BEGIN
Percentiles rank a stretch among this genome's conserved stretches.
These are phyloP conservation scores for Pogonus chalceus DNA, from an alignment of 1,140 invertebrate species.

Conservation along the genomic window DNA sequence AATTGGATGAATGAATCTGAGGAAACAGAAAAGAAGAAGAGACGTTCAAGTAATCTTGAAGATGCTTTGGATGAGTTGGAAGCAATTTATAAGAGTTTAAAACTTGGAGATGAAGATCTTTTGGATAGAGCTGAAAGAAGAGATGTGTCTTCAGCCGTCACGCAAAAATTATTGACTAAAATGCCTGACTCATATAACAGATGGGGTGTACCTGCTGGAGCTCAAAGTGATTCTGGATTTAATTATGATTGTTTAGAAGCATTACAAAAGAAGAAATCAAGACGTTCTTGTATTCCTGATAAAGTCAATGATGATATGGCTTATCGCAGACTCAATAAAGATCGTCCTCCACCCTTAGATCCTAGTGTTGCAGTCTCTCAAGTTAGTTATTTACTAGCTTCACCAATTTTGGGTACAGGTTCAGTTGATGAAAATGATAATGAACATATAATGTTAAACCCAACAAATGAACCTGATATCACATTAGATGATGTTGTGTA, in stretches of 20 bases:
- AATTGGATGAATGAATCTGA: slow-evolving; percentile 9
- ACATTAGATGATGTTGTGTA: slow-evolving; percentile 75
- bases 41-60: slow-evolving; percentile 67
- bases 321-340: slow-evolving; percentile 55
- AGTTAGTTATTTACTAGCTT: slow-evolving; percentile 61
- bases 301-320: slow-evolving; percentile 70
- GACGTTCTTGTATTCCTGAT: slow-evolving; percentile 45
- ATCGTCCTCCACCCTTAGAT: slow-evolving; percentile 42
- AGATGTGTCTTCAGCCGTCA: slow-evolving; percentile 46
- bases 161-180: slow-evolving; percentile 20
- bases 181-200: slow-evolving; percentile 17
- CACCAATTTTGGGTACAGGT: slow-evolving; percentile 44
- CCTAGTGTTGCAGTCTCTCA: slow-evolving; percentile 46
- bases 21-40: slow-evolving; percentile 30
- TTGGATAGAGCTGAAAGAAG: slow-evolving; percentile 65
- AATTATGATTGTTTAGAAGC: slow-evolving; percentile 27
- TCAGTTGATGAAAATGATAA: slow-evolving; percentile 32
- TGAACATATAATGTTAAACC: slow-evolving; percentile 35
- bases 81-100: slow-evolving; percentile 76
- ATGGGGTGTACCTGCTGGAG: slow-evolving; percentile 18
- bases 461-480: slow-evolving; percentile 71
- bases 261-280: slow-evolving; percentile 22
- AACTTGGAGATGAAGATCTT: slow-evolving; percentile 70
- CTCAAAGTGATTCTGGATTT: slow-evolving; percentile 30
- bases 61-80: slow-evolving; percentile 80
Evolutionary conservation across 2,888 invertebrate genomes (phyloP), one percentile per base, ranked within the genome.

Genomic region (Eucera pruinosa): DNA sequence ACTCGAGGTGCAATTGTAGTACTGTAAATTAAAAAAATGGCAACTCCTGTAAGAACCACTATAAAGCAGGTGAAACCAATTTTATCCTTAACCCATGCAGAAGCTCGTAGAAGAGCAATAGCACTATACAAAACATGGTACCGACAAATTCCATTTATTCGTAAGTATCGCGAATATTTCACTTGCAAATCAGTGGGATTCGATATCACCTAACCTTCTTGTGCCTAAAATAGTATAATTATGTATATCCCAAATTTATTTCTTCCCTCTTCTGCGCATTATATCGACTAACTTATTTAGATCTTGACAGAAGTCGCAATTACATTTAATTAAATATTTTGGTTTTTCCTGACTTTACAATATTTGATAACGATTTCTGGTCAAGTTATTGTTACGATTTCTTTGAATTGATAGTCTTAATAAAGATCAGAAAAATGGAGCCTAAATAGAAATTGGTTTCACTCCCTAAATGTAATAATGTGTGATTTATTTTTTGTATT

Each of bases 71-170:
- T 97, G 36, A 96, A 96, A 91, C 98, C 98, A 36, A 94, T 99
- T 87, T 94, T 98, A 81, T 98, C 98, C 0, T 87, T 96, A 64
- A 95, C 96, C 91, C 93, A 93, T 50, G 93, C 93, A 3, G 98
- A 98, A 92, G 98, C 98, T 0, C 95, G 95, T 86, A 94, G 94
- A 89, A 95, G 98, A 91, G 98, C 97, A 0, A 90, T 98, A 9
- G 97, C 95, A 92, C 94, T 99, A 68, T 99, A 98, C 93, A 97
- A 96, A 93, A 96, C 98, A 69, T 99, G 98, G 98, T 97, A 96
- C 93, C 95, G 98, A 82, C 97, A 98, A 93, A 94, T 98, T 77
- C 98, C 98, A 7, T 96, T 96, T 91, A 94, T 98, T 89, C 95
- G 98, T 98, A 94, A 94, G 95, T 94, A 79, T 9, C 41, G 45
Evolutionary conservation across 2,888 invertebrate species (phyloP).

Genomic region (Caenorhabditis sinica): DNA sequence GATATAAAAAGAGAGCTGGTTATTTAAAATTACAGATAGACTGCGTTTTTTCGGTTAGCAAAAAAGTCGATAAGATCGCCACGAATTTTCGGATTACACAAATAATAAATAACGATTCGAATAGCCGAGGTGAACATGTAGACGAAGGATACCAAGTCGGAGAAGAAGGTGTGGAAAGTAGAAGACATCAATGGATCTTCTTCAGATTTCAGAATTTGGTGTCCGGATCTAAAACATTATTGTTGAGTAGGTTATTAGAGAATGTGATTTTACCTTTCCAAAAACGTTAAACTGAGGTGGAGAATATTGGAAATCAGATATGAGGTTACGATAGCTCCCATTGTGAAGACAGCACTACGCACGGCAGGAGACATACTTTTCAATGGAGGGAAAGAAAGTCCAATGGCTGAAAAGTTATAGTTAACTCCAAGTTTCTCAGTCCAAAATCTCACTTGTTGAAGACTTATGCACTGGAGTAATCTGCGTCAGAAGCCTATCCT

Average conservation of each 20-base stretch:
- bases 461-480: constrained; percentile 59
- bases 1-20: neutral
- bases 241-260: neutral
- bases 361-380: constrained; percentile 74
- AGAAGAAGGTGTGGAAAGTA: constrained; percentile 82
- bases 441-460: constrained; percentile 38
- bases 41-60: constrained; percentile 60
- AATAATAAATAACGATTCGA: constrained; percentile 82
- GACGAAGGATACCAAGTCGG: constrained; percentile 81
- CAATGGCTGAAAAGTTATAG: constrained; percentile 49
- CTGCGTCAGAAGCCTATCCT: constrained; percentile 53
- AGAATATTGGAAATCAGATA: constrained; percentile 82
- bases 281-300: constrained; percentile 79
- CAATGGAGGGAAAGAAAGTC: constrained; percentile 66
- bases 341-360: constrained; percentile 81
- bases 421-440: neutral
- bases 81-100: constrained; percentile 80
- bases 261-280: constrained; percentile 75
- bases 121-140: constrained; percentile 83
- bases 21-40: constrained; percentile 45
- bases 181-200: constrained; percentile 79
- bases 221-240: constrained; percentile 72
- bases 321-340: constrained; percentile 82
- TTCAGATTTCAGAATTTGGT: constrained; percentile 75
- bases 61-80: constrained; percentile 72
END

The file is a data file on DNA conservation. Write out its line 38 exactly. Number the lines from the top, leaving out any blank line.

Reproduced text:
- A 96, A 93, A 96, C 98, A 69, T 99, G 98, G 98, T 97, A 96